busbar (Electrical)
23 Aug 01 16:20

You’re better off building an air-tight case before extending any blame.  Careful measurements and documentation are vital for resolving the problem.  

From a purely mechanical aspect, did the chiller seem to be operating acceptably?  With the listed current readings, the rotor would likely be stalled.  Have [chiller] readings been verified as correct at the motor terminals with known accurate instruments?  The wide range of current readings are suspect, but you know the history of the system better than others here.  Remember that, for utility equipment to be involved, the readings must be reflected at the service entrance; i.e., where the utility and customer’s facilities meet.  

(For the sake of other readers, phase rolling to match service conditions is discussed in §11 at: http://www.pge.com/002_biz_svc/pdf/058087g.pdf ; but my understanding is that the process is intended for a one-motor / one-transformer arrangement.)    

jbartos (Electrical)
23 Aug 01 18:08
Suggestions:
1. Voltage imbalance is often related to load imbalance on multi-phase supply systems.
2. Traditionally, first attempt to rectify the problem was to use clamp-on ammeter and measure currents at panel's feeders to find out the load imbalance. If the load imbalance is spotted some one or two-phase circuits, causing the load imbalance and potentially the voltage imbalance, have to be switched to different phases. This may need several tries since the certain loads may or may not be on, but it is worth it. The three phase loads are usually fairly balanced. If they are not, they are experiencing some internal malfunction, either open circuit nature or short circuit nature. This procedure is widely used and yields reasonable results. It is a good idea to record reading and perhaps input it in a good spreadsheet without bugs for quick updates.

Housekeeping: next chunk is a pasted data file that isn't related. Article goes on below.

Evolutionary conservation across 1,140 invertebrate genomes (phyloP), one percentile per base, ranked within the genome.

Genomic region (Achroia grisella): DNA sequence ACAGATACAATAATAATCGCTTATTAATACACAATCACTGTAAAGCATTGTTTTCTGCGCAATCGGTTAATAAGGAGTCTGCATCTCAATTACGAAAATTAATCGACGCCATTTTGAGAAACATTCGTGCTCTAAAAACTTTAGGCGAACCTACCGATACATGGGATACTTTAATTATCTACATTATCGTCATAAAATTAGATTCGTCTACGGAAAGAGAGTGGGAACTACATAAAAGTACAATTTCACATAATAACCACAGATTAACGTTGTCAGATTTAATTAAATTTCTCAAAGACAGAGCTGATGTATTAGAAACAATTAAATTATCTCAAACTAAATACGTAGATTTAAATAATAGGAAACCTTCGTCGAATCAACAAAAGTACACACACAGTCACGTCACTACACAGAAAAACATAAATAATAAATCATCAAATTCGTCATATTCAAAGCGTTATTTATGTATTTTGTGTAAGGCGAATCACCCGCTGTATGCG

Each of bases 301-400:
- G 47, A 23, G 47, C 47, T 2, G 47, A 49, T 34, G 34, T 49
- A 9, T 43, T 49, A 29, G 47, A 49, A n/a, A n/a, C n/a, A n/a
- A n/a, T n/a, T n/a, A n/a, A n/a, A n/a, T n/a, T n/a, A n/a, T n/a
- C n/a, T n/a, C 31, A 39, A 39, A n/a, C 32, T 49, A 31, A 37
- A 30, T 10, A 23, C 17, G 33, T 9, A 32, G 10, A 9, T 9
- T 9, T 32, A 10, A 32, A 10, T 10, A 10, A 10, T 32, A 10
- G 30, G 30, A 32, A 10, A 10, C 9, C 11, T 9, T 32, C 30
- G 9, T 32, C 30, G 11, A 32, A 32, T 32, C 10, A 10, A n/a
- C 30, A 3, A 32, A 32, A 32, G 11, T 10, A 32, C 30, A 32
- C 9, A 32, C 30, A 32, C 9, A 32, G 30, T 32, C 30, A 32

Run1on (Electrical)
23 Aug 01 21:32
Thanks for all the input. To answer some of the useful questions posed:

1) The chiller runs reasonably well after startup; it has a problem with cycling that needs to be addressed by the manufacturer.

2) We just finished checking other feeders from the MDP and found current imbalance on almost every breaker in the panel.

3) We turned the chiller off at the MDP and the current imbalance was still present in other feeders

4) There was only 2-4 amps to ground and various neutrals showed minor amperage.

5) the feeders from the utility transformer showed only a 1 volt deviation among the phases buring both chiller operation and stoppage. They have said they will help set up monitoring of the transformer and are providing paperwork from tests done previously. They state they are in ANSI compliance.